For years, harvests in the three major cranberry-producing countries -the United States, Canada and Chile- have grown, while many consumers have turned away from sugary beverages like cranberry juice. As a result, the global supply of cranberries has outgrown demand, and many Massachusetts cranberry producers are being left with a lot of surplus fruit.
"We're in what I think is a really tough spot right now," said Dom Fernandes, a third-generation cranberry grower in Carver, Mass. His company, Fresh Meadows Farm, is struggling to break even. "I would've loved to have seen this farm stay in our family for another generation, and I'm not optimistic about that.”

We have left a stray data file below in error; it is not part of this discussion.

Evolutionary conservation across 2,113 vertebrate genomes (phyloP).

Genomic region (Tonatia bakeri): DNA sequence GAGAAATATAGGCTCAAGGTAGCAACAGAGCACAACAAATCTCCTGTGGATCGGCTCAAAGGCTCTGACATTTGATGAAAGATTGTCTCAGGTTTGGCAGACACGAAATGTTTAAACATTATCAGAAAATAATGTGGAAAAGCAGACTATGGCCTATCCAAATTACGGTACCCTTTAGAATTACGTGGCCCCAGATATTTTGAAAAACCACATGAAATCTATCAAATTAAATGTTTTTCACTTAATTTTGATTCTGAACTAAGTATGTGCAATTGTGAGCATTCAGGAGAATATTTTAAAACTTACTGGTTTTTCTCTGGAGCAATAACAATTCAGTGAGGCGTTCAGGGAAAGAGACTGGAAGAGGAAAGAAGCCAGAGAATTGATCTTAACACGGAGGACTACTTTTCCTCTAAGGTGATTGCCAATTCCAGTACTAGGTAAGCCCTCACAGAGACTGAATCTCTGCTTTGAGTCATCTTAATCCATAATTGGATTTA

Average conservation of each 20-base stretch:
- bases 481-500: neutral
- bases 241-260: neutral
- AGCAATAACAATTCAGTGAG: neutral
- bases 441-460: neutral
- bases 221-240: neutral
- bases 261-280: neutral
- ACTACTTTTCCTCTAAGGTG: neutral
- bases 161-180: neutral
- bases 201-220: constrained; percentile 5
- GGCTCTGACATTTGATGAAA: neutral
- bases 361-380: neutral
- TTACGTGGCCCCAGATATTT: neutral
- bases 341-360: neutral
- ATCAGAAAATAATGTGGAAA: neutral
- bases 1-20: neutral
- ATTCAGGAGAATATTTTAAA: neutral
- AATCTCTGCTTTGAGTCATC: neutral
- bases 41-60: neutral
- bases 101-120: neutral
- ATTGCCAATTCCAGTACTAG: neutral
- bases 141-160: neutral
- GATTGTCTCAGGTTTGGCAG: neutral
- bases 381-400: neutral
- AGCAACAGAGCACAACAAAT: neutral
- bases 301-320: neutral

In 2008, a Massachusetts grower could expect to fetch around $58.60 per barrel of fruit, according to data from the United States Department of Agriculture (USDA). By 2018, the price fell to $22.30 — a 62% drop. To make matters worse, the ongoing trade war between Washington and Beijing has put a tight squeeze on international cranberry sales.
As the Trump administration prepares for a new round of trade talks, Chinese tariffs on American cranberries remain in place, adding to the economic pain growers are feeling.
However, the makings of the current cranberry glut were visible as early as 2012. And it was around that time that the industry, in search of new customers, focused its marketing muscle on China. The bet was that the world's most populous country might just be big enough to soak up that excess fruit.